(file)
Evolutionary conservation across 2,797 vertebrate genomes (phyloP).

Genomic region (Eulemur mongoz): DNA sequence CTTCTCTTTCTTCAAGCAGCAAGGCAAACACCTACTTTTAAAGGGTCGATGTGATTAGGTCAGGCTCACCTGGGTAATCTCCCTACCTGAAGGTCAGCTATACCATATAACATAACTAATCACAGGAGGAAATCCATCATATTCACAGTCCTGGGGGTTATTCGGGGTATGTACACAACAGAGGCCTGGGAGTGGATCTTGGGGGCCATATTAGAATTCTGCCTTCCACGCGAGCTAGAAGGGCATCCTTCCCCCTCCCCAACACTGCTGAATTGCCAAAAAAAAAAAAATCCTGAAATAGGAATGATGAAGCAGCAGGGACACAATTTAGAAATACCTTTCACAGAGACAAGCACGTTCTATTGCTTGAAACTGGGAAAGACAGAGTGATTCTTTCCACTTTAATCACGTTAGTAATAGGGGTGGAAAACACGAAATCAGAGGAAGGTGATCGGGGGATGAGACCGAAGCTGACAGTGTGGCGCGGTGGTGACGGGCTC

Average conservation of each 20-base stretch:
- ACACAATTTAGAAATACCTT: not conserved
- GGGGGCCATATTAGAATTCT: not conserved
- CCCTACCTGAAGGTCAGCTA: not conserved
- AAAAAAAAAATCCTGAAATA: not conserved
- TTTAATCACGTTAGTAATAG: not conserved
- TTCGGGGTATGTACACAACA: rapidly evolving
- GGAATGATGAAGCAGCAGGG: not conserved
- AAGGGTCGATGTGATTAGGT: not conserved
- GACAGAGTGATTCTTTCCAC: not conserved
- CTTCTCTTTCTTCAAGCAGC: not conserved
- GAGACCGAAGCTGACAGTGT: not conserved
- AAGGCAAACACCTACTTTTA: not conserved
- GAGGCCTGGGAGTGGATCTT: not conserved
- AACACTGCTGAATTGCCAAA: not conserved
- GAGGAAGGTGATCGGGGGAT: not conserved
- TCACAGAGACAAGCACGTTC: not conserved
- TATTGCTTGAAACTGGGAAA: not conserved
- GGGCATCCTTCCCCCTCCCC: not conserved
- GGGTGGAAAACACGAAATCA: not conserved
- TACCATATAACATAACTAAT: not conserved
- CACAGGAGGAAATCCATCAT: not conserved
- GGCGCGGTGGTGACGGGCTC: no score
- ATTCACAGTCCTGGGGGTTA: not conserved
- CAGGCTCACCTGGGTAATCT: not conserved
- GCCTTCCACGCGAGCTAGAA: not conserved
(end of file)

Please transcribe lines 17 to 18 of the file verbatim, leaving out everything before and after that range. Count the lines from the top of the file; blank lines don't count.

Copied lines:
- AACACTGCTGAATTGCCAAA: not conserved
- GAGGAAGGTGATCGGGGGAT: not conserved